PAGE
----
President Nicolas Maduro ordered Venezuela's military to hold exercises along the border with Colombia, accusing the neighboring nation's president of plotting an attack as tensions mounted Tuesday between the two South American countries.
It was the latest salvo between Maduro and Colombian President Ivan Duque, who have accused each other in recent days of harboring militants.
"Columbia's government doesn't want peace," Maduro told a class of officers in a nationally televised military ceremony. "It wants war. It wants violence."
Friction escalated in recent days amid a protracted struggle between Maduro and Venezuelan opposition leader Juan Guaidó, who seeks to oust the socialist president with backing from the United States, Colombia and more than 50 other nations.
Venezuela is locked in a crisis marked by hunger and mass migration, which critics blame on more than two decades of socialist mismanagement.
Guaidó, the leader of Venezuela's opposition-led National Assembly, says he is seeking to end Maduro's "dictatorship" and argues his re-election in 2018 was a fraud.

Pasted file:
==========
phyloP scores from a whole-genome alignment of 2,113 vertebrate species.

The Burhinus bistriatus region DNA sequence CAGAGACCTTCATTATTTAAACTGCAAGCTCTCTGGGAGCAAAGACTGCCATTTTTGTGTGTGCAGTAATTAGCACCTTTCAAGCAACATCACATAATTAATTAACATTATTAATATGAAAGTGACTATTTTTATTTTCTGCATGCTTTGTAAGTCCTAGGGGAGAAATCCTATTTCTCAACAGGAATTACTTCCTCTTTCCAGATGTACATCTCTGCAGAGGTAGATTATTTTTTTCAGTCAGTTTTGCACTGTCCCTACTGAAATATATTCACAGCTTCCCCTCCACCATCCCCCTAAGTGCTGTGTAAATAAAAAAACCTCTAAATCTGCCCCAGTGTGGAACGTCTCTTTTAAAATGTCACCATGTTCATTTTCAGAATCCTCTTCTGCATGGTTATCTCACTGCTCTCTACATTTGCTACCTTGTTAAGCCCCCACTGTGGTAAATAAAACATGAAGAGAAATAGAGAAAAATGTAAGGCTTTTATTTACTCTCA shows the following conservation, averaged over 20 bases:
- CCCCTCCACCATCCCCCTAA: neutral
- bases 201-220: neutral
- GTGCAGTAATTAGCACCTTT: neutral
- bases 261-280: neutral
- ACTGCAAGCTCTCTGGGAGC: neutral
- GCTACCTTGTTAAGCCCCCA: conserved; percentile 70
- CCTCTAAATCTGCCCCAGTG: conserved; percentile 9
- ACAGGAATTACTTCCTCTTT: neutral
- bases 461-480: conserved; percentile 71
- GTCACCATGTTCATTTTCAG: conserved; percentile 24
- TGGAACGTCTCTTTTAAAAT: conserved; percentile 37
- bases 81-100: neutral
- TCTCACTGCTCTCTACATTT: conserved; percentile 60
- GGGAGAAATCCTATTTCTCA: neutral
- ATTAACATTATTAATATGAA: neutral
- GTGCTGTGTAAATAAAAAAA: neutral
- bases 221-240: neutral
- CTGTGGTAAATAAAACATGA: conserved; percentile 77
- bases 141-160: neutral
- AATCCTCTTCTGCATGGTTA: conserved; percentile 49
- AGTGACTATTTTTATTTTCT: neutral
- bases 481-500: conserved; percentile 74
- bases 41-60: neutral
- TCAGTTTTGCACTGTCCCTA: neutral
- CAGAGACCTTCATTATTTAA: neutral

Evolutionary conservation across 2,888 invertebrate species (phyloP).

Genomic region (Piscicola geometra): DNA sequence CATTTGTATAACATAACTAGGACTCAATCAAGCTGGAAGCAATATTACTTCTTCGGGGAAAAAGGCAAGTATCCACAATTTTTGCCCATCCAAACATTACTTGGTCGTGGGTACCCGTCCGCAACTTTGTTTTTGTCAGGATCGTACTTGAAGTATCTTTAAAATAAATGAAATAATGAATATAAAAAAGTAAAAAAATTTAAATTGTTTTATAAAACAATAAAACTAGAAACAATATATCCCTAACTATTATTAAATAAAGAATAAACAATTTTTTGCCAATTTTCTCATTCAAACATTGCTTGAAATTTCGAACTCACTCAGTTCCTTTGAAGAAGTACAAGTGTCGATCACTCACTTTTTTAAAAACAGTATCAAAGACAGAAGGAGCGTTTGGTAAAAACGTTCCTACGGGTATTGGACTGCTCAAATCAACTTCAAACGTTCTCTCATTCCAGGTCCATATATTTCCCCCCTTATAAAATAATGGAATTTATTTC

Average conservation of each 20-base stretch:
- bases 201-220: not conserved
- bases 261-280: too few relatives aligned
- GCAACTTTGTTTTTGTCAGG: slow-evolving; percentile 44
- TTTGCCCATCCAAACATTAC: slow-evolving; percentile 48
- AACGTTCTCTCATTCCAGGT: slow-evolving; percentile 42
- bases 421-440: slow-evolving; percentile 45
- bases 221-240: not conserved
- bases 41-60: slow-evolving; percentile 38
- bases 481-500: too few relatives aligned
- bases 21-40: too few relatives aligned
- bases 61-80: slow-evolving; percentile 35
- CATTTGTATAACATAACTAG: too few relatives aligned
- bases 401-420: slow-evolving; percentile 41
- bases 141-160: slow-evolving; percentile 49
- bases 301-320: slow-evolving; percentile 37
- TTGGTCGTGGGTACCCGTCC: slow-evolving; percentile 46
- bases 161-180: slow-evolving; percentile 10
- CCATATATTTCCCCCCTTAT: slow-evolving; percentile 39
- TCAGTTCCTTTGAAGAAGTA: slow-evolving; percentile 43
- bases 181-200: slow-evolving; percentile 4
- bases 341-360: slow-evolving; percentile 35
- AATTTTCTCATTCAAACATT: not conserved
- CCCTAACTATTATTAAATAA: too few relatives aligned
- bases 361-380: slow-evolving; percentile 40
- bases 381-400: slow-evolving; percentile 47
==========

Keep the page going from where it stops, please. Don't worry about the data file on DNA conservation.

Animosity between Colombia and Venezuela flared last week when the former chief negotiator for the Revolutionary Armed Forces of Colombia announced in a video that he would take up arms, alleging the Colombian government has failed to uphold a 2016 peace accord.
Duque and Guaidó — firm allies backed by the U.S. administration — both accused Maduro of harboring leftist guerrillas in Venezuela.
Addressing his soldiers Tuesday night, Maduro ordered Venezuela's armed forces to be on alert and called for more than two weeks of maneuvers to start Sept. 10.
The announcement came hours after Guaidó said he has approved the use of satellites to hunt down guerrillas crossing into Venezuela from neighboring Colombia.
Collaboration has begun between Venezuela's opposition and Colombian officials to collect intelligence on guerrilla camps and planes that Guaidó said they use to transport drugs. He offered no details, such as who would collect the satellite imagery.
"We've seen recordings of these groups showing off their weapons," Guaidó said. "We're facing a serious, serious problem of Venezuelan sovereignty."
He urged Venezuela's military to "immediately eject" the "terrorist groups" from Venezuelan territory.
Maduro, who remains in power with backing from the military and international allies including Cuba, Russia and China, considers Guaidó a puppet of the Trump administration.
Over the weekend, Maduro's chief spokesman accused Duque of allowing three paramilitary training camps to operate in its territory with the aim of taking down Maduro, offering satellite images to support the allegations.